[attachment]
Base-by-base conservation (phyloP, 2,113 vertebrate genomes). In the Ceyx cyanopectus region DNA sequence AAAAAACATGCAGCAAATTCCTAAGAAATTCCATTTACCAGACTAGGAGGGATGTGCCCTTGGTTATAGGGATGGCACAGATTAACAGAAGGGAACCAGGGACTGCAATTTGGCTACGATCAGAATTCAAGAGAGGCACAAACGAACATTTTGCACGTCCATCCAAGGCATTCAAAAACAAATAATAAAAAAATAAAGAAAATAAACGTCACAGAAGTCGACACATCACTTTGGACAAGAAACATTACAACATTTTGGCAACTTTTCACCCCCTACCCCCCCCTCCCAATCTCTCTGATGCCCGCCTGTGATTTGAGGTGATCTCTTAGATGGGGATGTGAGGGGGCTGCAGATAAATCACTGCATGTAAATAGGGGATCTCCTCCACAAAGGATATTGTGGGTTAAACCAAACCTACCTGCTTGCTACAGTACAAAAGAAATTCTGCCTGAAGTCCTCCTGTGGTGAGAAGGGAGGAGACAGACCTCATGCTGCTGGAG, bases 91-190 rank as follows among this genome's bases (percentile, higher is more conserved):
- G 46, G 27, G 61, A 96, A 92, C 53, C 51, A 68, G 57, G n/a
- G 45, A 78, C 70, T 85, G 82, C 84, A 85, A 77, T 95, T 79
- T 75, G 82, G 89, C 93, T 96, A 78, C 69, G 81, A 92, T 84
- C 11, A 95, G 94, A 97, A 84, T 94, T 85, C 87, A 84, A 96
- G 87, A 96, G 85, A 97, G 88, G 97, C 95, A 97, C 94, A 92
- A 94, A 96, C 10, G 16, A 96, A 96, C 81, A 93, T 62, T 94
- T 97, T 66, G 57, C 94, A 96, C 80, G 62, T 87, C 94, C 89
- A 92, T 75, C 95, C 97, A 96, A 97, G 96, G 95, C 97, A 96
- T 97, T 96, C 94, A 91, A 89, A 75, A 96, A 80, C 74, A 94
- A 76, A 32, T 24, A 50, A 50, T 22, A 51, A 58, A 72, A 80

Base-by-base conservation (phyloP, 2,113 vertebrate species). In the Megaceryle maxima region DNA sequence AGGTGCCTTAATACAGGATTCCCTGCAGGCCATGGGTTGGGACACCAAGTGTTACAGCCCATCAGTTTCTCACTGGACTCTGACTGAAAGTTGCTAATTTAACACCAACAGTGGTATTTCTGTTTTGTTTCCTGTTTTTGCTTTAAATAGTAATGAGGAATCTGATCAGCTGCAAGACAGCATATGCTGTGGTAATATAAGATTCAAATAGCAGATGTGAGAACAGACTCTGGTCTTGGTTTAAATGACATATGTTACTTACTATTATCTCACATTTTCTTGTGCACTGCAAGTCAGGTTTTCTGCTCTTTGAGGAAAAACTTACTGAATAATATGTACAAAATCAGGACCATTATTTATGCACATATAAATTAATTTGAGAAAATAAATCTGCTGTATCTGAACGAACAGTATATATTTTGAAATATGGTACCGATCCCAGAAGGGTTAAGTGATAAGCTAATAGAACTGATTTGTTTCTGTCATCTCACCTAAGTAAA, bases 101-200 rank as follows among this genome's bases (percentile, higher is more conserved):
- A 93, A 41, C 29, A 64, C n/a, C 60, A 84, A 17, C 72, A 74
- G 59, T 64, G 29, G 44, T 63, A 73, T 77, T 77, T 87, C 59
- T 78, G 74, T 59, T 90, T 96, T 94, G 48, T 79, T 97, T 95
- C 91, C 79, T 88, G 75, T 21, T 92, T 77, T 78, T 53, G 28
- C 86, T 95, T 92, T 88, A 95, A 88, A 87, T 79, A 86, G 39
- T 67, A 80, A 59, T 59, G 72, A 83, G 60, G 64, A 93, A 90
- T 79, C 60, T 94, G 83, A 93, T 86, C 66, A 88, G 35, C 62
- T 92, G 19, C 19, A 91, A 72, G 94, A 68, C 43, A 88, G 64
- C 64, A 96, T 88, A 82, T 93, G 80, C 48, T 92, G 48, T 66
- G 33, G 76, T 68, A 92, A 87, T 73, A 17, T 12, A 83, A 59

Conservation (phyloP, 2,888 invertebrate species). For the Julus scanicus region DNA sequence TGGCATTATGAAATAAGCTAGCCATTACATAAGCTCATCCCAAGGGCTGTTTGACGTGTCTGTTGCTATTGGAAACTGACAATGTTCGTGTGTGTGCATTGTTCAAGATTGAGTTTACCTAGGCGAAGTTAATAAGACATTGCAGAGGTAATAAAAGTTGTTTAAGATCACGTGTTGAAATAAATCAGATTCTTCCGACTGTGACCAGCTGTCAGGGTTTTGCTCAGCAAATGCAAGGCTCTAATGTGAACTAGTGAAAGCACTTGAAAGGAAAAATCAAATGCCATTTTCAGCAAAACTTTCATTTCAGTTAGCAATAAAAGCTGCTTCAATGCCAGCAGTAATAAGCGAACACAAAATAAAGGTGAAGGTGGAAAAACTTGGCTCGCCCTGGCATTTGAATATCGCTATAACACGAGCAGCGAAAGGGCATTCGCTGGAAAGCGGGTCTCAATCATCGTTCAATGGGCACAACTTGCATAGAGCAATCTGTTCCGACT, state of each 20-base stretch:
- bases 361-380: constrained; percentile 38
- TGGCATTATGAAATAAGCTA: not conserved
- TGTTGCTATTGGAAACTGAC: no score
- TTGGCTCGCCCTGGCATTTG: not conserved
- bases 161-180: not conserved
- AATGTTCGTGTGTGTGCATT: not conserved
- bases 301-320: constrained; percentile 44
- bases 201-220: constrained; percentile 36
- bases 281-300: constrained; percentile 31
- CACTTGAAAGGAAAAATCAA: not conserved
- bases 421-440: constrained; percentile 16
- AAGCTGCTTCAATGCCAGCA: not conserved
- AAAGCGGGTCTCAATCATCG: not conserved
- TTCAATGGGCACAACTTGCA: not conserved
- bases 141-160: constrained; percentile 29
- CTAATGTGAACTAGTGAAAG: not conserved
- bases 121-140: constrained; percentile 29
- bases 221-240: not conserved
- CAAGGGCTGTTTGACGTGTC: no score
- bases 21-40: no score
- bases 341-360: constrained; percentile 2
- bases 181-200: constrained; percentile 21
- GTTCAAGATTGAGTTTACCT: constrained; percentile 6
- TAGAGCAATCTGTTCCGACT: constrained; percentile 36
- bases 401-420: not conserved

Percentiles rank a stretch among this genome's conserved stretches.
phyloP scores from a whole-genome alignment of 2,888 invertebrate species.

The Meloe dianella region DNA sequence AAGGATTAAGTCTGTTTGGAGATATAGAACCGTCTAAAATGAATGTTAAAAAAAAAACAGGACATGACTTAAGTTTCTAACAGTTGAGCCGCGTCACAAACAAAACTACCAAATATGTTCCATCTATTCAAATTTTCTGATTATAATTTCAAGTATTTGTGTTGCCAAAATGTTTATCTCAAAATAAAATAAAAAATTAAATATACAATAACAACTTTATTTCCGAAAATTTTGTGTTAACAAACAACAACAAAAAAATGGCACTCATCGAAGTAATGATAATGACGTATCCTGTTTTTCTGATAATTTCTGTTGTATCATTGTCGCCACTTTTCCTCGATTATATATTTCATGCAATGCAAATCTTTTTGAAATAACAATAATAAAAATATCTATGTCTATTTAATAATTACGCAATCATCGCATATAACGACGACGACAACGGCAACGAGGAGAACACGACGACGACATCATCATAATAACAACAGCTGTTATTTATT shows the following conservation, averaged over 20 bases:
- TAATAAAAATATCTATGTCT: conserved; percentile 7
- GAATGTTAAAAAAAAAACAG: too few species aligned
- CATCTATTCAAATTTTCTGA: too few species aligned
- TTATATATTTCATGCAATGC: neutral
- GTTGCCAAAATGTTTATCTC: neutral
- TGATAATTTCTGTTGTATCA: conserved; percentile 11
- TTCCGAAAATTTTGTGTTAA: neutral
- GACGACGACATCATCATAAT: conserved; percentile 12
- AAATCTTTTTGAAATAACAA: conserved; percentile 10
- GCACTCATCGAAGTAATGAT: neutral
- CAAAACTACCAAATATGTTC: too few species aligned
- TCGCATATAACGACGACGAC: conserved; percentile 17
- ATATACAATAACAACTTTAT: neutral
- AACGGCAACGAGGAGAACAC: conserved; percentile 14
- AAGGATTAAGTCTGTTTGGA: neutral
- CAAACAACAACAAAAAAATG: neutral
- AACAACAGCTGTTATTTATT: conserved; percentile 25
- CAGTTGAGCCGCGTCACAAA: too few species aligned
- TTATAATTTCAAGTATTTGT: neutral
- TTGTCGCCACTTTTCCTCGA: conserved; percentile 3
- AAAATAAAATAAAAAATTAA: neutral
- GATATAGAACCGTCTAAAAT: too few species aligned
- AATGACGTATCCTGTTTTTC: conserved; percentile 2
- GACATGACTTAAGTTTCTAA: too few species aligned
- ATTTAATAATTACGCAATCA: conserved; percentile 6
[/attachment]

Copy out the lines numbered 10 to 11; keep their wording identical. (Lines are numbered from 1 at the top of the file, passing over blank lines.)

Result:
- T 97, T 96, C 94, A 91, A 89, A 75, A 96, A 80, C 74, A 94
- A 76, A 32, T 24, A 50, A 50, T 22, A 51, A 58, A 72, A 80